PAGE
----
So in order to keep it portable I'd want to keep my own definitions separate
from the standard library ?
Within the last couple of weeks, there was a thread here in comp.lang.c
to the effect that users are "prohibitted from trying" to redefine
any routine in the standard library. I was the lone holdout for
the interpretation that the standard didn't actually prohibit you
from trying: it just couldn't promise that anything would work
properly if you did.


Well, aren't there a few well used languages that are either a subset of C
or a variation of C ?
Nov 14 '05 #14

P: n/a
"Jonathan Mcdougall" <jo***************@DELyahoo.ca> wrote in message
news:Xn*********************@wagner.videotron.net. ..

Both. You have to differentiate between the
interface (standard) and the implementation (by
essence not standard). The interface is specified
by the C standard and the implementation is
specified by the compiler.

ok that makes sense.
There are many scenarios but here`s one: the OS
implements low-level functions. You have a C
compiler targeted for your system and it comes
with a standard library. What 'targeted' means is
that its C library makes system calls to your
kernel's low-level functions. Porting that
library to another platform will probably not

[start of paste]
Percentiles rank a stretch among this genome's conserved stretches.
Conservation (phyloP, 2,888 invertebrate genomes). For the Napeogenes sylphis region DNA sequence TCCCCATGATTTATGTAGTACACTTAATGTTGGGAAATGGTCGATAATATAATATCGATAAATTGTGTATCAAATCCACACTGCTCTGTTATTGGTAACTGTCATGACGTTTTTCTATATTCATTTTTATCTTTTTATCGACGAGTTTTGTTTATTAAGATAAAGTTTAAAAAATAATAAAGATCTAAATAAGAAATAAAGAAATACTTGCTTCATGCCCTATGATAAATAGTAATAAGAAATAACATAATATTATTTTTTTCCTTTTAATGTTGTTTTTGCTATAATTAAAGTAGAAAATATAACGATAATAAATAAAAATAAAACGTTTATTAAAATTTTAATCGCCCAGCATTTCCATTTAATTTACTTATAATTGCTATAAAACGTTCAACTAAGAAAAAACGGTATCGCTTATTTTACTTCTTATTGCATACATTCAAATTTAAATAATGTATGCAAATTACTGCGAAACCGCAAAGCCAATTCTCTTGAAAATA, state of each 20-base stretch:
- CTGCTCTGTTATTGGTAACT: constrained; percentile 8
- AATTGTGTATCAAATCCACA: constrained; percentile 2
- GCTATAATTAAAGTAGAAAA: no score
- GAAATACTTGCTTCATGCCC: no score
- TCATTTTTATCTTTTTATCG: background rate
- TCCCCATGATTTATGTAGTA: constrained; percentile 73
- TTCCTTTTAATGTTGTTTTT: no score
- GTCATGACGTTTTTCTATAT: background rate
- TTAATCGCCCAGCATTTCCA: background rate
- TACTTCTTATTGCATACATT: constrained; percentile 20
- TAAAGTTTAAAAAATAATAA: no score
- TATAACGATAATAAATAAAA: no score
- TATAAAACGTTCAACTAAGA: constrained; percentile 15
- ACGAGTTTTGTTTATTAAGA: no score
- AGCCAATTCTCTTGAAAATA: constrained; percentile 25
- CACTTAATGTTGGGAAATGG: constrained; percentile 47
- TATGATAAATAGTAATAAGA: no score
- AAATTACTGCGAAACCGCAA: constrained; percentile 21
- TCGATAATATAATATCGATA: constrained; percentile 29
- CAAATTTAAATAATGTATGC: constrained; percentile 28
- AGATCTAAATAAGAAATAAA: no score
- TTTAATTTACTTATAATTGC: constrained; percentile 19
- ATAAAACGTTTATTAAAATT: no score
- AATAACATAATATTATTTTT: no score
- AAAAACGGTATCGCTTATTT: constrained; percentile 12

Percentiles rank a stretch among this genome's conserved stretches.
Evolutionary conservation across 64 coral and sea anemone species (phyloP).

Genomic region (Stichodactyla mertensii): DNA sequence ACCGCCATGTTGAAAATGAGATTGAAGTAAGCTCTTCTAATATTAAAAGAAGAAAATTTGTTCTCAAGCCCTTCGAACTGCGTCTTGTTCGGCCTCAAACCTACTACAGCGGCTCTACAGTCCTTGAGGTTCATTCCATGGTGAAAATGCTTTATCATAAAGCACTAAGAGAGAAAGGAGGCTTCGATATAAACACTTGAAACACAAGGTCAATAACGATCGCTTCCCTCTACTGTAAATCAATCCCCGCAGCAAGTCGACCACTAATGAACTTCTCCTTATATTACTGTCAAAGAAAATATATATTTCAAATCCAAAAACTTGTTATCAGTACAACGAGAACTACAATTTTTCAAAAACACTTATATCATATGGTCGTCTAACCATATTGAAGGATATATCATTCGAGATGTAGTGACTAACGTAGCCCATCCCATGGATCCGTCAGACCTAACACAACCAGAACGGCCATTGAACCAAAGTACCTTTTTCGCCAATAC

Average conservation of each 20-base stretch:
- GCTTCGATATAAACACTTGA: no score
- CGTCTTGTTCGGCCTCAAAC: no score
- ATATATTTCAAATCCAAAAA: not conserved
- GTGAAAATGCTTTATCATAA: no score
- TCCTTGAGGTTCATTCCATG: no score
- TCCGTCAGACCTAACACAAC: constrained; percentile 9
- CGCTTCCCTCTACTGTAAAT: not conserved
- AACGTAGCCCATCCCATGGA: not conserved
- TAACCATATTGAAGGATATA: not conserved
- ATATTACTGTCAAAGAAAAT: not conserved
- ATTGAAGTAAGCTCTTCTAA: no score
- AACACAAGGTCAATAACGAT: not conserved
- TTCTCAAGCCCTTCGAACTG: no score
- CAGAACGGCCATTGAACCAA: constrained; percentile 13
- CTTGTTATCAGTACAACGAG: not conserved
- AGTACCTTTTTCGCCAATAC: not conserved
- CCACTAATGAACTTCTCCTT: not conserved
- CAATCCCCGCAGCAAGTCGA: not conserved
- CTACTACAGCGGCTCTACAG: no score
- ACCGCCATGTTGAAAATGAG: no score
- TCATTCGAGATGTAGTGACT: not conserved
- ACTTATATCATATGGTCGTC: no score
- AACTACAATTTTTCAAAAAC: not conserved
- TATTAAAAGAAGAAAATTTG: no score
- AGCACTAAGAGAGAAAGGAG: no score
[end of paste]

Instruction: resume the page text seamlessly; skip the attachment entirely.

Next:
work, because it is inherently platform-specific,
as the compiler is.
so really, i'd want to keep the standard C library definitions intact and
just add my own OS specific functions?
The header should be about the same in all
libraries, because it specifies the interface.
But would I want to make "stdio.h" more specific to my OS / Compiler ?
The standard library *must* be implemented for
your platform! It is mandatory for you to
re-implement a working library or to start one
from scratch.
Any examples?
What do you mean exactly? It is necessary if the
program uses declarations from that header.
But can the header be defined to use only functions that pertain to my OS ?
Yes. For example, Visual C++ adds many extensions
to the C++ language. Just make sure you specify
somewhere what is standard and what is not (and
make sure your standard library's implementation
does not use non-standard feature, as Visual C++
does).
Makes sense (but microsoft usually never follows the rules anyways)
By the way, you should remove comp.lang.c from the
crosspost list since your questions have nothing
to do with it (read its charter).


I plan on only using C (or a subset of C) and Assembler for my OS :-)
Nov 14 '05 #15

P: n/a
"Walter Roberson" <ro******@ibd.nrc-cnrc.gc.ca> wrote in message
news:d0**********@canopus.cc.umanitoba.ca...

The old spelling of 'tiger'. On old maps, in places unknown and
potentially dangerous, it was supposedly common to put on the map,
"Beyond here be tygers."

lol. now i understand the relevance. :-)
:3. is "stdio.h" always necessary in plain C?

No! The C89 standard says in a footnote,
89. A header is not nessisarily a source file [...]
is C89 the last C standard or most recent definition ?
--
Are we *there* yet??


I wish. :-)
Nov 14 '05 #16

P: n/a
Jonathan Mcdougall wrote:
(ProteanThread) wrote:

.... snip ...

ok, few more questions: